By accepting that performance anxiety is normal, you take away its power to control you.


Plus, when you accept your anxieties, you can start to focus on developing strategies to manage them, rather than wasting energy fighting against them.


That means you can approach performance with a sense of self-compassion, understanding that these anxieties are a natural part of the process, and focus on delivering your best performance despite them.



Step 2 - Defusing from Negative Thoughts


Defusing sounds fancy, but it is a really simple principle. It is learning to detach from unhelpful thoughts that fuel performance anxiety. These might be thoughts like "I'm going to mess up" or "Everyone will judge me."


Make no mistake, it doesn't mean ignoring your anxieties. It's actually a technique to observe these thoughts without getting caught up in them. Think of them like passing clouds in the sky.


By detaching from these negative thoughts, you can prevent them from spiralling out of control and interfering with your performance.


For example: Imagine the thought "I'm going to mess up" pops into your head. Instead of believing this thought, you can acknowledge it as just a thought, not a prediction of the future.


The best way to implement this is through mindfulness exercises that help you become aware of your thoughts and emotions without judgment.



Step 3 - Committing to Your Values


This means identifying what truly matters to you as a musician. Is it expressing your passion for music? Connecting with your audience?


Values are not a fluffy, New Age-y concept — they're actually powerful motivators. By connecting with your core values, you can find the courage to perform even in the face of anxiety.


Plus, when you commit to your values, you can use them as a guiding light during moments of performance anxiety. Ask yourself, "What would the musician I want to be do in this situation?"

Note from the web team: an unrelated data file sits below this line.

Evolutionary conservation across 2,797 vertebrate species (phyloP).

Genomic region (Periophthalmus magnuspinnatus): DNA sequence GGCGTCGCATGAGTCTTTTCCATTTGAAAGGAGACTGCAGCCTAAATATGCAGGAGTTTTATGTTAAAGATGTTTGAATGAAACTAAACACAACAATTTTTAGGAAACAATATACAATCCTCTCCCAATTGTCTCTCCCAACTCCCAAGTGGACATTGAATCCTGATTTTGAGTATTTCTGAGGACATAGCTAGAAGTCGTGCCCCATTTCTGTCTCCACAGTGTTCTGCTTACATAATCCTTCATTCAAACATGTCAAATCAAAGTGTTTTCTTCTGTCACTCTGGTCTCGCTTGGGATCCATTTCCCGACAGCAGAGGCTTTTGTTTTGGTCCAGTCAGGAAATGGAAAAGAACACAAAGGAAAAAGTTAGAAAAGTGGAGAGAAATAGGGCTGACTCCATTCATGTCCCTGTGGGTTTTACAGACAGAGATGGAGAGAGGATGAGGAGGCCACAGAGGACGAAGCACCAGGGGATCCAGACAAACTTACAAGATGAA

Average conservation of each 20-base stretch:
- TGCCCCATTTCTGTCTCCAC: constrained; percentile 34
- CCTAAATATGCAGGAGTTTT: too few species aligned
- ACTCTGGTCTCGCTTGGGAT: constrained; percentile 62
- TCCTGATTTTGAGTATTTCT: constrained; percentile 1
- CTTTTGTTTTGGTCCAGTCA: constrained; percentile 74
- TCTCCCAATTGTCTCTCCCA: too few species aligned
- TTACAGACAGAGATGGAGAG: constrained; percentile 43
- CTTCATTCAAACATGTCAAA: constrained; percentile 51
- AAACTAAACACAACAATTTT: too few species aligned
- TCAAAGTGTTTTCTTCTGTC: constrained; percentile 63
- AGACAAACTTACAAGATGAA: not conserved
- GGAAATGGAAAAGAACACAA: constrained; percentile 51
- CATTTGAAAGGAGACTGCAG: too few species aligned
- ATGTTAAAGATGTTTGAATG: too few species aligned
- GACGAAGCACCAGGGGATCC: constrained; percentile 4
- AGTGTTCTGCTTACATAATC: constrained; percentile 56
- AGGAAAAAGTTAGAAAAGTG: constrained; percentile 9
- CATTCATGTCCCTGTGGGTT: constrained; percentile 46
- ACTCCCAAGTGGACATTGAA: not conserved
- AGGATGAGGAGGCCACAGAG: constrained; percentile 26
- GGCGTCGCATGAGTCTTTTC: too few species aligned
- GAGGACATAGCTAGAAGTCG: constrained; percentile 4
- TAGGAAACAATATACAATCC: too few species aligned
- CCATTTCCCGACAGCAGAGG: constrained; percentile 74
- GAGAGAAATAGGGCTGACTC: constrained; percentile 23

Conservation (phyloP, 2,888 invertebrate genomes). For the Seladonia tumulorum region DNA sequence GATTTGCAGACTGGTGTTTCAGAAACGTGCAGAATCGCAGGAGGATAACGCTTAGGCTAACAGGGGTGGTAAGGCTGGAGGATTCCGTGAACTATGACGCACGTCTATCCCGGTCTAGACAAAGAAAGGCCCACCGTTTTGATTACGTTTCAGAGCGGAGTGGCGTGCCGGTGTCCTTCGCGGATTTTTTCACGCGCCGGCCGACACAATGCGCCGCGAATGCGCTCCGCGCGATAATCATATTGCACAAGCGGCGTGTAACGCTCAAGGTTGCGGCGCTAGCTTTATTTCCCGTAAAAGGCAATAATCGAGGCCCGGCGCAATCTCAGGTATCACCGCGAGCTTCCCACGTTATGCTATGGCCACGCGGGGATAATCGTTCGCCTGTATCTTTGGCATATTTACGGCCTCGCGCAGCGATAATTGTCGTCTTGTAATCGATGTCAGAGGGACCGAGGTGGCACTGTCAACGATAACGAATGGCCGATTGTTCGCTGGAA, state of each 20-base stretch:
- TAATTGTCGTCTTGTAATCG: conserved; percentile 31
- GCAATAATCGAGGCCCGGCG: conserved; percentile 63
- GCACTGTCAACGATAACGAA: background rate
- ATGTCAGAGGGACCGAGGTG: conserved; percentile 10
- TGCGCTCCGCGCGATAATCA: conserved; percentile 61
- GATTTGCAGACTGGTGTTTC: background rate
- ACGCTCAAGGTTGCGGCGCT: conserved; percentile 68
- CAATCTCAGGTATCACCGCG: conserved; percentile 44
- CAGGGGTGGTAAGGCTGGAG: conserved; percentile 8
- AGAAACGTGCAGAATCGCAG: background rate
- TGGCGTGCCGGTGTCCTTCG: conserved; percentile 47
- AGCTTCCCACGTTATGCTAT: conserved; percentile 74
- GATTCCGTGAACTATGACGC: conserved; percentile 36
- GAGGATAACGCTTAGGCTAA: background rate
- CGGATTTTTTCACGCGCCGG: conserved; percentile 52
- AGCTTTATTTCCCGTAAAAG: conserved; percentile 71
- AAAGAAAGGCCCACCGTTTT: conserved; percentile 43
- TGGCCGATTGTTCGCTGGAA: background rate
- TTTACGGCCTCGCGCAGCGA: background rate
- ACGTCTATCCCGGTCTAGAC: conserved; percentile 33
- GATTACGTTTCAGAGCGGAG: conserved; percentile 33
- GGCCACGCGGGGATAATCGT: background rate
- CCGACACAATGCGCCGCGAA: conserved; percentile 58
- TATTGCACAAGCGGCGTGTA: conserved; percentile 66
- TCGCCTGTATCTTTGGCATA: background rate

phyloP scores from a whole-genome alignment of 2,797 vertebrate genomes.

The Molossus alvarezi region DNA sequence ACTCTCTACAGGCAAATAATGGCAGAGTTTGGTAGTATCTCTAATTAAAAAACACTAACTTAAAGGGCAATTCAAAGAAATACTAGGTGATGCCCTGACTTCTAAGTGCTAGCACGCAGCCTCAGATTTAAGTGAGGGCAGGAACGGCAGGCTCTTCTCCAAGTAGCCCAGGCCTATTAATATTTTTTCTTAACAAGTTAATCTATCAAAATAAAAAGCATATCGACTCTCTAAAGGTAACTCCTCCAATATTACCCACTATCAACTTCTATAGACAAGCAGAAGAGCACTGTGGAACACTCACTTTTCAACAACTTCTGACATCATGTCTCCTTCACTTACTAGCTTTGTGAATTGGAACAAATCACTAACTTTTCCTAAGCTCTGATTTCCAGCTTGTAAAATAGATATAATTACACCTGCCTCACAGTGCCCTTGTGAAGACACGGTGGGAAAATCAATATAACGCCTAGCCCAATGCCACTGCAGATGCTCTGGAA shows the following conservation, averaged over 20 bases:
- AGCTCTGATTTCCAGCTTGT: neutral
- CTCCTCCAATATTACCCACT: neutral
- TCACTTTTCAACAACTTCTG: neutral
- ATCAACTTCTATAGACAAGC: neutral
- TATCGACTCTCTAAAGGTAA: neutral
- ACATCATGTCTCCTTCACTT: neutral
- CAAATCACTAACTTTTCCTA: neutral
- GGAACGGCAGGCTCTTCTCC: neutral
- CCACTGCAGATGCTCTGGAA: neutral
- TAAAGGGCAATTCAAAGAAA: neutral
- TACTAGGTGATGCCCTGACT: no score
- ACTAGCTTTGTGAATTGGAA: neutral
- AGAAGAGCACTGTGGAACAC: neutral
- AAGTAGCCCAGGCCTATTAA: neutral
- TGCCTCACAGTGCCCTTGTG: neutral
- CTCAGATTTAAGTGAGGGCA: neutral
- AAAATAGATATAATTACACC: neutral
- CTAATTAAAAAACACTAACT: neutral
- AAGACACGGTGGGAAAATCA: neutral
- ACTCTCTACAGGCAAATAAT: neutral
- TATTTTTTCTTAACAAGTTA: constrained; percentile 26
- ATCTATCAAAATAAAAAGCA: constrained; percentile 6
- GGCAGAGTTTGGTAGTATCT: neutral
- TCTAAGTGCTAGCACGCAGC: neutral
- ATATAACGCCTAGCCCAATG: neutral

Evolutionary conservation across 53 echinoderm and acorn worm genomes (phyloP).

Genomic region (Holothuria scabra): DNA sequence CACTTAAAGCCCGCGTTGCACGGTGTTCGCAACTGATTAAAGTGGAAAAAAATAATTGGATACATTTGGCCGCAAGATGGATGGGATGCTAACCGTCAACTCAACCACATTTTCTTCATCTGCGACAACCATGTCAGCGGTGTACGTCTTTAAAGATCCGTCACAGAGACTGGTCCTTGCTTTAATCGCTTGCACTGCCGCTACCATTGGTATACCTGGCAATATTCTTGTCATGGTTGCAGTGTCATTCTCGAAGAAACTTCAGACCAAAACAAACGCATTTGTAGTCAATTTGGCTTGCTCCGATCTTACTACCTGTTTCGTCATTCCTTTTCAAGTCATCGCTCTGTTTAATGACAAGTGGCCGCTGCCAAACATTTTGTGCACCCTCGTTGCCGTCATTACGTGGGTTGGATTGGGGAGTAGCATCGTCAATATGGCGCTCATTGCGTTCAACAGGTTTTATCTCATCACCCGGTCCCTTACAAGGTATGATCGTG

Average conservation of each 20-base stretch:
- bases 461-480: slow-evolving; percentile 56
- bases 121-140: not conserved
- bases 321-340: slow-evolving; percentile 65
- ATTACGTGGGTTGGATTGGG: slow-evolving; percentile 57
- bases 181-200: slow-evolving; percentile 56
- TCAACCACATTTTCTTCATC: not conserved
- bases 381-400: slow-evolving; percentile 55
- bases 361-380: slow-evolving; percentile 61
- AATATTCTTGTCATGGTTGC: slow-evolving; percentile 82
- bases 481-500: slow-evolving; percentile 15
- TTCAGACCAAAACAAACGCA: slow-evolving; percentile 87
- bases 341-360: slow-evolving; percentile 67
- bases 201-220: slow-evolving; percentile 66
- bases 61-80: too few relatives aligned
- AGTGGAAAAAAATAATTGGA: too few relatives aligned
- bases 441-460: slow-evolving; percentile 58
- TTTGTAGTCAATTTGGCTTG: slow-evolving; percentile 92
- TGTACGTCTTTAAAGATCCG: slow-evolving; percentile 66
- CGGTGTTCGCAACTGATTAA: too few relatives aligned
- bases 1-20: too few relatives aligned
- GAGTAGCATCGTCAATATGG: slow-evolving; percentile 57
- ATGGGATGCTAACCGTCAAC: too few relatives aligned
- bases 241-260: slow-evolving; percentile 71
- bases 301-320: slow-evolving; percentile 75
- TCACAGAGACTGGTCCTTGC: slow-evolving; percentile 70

For example: If your core value is connecting with your audience, you might focus on making eye contact and sharing your passion for the music, even if you feel anxious.



Want to Start Overcoming Nerves Today?


I hope this guide has been helpful. If you take anything away from this, remember that a strategic approach empowers you to develop effective coping mechanisms and build the confidence you need to perform at your best.


The best way to overcome performance anxiety is to take action.


Start by personalising your approach, cultivate self-compassion, and embrace authenticity.


And if you need help structuring your practice sessions so that you can perform without performance nerves, my free Confidence-Building Practice Planner will help you:


  • Design purposeful practice routines with clear micro-goals

  • Track your progress and celebrate your accomplishments

  • Inject fun and variety into your practice to stay motivated


This planner will help you transform your practice sessions from aimless to awesome, leading to increased confidence and the ability to reach your musical dreams.




Comments


Letters On 
Musicianship & Mindset

34_edited.jpg

Every week, I share my best tips on overcoming performance anxiety and self-doubt for a fulfilling career. Occasionally I also send out some gifts and let you know if I am working on something that might be of interest to you.

 

Plus, you get exclusive access to my cat's most judgemental photos when you subscribe to my letters.

Absolutely no spam, and you can easily unsubscribe anytime. 

Thanks for subscribing!

Kuki Left.png

Meet the always judgemental Cookie

bottom of page